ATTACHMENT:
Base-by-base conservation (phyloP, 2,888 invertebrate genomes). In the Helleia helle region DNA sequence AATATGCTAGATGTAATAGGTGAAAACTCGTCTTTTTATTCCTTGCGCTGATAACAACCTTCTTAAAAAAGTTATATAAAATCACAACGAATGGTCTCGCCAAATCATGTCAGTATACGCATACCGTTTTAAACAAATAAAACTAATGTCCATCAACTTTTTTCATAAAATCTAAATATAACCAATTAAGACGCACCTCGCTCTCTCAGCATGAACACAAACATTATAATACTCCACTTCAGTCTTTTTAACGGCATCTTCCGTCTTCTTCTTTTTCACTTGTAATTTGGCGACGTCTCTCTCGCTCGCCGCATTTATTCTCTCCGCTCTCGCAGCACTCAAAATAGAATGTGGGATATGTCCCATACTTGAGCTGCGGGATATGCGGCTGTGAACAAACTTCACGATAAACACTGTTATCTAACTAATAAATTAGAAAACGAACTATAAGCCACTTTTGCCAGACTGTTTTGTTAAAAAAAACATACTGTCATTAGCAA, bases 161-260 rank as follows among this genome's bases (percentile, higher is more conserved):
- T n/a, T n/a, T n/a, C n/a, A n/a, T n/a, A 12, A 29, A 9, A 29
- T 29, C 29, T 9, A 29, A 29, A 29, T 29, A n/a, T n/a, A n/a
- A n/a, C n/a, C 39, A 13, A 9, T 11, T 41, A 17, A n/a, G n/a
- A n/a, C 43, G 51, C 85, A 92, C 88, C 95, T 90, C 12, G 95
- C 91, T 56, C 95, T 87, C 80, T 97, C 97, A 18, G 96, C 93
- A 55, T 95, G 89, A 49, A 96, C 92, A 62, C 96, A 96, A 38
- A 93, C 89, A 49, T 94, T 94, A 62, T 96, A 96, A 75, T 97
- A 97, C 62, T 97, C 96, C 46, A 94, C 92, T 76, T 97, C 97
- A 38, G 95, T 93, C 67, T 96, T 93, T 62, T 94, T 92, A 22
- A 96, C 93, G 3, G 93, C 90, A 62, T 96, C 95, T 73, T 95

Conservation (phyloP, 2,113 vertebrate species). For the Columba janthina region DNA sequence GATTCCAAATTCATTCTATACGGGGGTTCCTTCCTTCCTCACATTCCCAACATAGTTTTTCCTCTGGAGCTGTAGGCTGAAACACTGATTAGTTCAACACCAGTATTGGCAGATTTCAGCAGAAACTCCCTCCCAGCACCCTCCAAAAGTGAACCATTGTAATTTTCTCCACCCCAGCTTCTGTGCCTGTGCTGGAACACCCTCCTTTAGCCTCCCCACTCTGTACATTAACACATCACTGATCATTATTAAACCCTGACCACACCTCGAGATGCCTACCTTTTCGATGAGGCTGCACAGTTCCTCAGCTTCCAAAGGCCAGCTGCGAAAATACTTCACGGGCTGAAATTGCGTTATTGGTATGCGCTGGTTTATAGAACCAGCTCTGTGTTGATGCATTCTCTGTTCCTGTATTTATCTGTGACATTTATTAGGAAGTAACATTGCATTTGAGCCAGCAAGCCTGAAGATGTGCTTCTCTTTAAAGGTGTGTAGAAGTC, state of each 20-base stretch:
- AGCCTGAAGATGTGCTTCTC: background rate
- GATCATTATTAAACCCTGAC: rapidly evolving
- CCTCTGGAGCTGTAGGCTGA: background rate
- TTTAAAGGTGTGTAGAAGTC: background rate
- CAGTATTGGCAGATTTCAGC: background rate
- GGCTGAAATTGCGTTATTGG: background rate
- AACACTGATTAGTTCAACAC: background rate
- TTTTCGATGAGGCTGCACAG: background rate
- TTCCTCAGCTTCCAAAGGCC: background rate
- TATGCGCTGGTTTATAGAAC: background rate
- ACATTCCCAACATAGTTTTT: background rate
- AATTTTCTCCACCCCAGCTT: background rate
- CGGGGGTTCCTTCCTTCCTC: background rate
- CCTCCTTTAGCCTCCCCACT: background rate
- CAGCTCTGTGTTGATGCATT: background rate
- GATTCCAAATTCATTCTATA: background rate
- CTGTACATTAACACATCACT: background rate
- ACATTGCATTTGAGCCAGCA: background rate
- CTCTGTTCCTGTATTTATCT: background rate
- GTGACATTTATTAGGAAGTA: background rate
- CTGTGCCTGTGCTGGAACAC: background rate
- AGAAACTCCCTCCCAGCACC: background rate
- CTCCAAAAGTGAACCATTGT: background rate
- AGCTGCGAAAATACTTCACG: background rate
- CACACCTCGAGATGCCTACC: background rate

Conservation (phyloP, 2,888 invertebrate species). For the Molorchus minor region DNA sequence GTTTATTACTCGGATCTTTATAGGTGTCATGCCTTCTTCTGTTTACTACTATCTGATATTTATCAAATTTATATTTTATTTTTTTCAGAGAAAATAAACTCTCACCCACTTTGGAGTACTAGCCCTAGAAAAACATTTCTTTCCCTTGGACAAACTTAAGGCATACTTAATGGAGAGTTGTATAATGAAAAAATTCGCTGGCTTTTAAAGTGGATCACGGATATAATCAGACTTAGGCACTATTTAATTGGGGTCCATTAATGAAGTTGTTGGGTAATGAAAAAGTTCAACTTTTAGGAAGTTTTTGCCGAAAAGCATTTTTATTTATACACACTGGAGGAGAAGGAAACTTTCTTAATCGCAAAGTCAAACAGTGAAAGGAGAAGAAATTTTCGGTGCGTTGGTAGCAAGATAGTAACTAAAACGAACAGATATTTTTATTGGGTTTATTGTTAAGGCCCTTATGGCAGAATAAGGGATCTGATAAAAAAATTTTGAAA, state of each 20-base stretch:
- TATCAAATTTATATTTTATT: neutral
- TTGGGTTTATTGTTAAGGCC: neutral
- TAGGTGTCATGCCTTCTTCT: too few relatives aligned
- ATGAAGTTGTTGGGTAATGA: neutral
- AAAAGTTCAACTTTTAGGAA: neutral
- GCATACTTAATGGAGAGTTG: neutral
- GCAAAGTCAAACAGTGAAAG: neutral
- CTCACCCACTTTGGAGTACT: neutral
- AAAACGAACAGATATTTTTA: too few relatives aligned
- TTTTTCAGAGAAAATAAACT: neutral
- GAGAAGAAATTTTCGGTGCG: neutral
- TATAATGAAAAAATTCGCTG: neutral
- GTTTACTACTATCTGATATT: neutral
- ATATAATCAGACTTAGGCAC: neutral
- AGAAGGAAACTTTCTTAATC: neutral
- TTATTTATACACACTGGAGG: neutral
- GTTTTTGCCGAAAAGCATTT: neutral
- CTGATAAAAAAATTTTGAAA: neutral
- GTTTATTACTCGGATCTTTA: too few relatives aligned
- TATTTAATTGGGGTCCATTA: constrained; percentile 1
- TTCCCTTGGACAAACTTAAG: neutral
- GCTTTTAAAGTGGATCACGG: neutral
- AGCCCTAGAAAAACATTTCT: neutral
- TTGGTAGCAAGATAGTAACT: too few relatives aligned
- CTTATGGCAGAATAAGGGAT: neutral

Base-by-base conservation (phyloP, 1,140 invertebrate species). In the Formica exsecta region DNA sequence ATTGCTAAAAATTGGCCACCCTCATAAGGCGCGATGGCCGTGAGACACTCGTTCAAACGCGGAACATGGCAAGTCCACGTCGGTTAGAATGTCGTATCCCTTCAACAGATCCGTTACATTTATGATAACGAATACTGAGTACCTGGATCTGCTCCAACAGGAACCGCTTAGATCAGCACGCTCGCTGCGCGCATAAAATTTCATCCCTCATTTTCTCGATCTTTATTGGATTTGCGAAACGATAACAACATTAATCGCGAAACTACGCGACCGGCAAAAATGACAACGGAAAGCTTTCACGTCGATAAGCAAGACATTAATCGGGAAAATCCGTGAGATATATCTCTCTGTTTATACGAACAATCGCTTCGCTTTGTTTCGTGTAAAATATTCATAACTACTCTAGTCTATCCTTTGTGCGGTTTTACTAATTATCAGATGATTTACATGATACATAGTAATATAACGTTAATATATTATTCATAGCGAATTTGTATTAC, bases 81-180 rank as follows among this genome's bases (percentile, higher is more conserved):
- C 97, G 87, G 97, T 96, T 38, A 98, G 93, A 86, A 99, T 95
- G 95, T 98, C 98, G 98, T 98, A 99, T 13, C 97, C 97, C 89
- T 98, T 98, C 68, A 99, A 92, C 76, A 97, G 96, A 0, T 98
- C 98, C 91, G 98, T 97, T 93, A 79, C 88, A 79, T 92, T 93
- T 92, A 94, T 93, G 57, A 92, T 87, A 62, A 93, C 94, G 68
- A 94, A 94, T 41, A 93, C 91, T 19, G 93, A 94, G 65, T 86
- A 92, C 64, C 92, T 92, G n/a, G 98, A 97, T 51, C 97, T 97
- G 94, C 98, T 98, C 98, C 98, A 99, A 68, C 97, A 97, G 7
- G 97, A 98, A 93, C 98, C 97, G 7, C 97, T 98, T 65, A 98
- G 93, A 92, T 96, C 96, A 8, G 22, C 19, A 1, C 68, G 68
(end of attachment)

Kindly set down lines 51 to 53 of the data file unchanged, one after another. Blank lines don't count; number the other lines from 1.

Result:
- GTTTACTACTATCTGATATT: neutral
- ATATAATCAGACTTAGGCAC: neutral
- AGAAGGAAACTTTCTTAATC: neutral